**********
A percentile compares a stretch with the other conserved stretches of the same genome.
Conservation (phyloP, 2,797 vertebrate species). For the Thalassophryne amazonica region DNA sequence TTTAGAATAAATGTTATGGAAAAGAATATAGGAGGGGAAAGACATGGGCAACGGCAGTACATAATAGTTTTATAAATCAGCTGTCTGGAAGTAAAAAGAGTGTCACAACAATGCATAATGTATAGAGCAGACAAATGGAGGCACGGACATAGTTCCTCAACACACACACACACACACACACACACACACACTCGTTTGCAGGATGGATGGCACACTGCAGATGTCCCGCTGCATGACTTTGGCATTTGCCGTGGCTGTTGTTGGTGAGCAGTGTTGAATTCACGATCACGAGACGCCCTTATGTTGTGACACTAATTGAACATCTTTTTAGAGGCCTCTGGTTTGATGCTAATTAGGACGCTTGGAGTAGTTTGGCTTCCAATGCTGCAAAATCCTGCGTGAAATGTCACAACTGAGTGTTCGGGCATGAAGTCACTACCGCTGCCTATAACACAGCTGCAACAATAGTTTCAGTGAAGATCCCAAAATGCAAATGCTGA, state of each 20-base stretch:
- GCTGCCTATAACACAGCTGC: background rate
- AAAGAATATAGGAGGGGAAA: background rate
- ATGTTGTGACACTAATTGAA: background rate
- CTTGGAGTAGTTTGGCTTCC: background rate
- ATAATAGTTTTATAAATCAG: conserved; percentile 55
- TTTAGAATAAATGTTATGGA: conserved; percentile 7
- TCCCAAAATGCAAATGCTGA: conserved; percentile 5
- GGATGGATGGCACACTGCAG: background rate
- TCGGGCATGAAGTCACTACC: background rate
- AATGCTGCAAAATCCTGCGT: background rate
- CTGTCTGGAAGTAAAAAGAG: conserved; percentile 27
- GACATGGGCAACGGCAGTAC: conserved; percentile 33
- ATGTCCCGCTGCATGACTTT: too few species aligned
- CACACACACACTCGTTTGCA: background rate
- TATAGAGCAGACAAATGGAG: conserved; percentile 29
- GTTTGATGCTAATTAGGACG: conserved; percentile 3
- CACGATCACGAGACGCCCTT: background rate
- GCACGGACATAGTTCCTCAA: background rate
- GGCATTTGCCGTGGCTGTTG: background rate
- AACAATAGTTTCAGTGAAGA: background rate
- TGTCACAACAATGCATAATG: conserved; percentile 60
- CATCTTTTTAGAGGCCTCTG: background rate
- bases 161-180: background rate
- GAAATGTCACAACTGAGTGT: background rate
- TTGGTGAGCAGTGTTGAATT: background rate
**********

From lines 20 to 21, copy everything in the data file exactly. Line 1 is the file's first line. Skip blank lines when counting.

- GCACGGACATAGTTCCTCAA: background rate
- GGCATTTGCCGTGGCTGTTG: background rate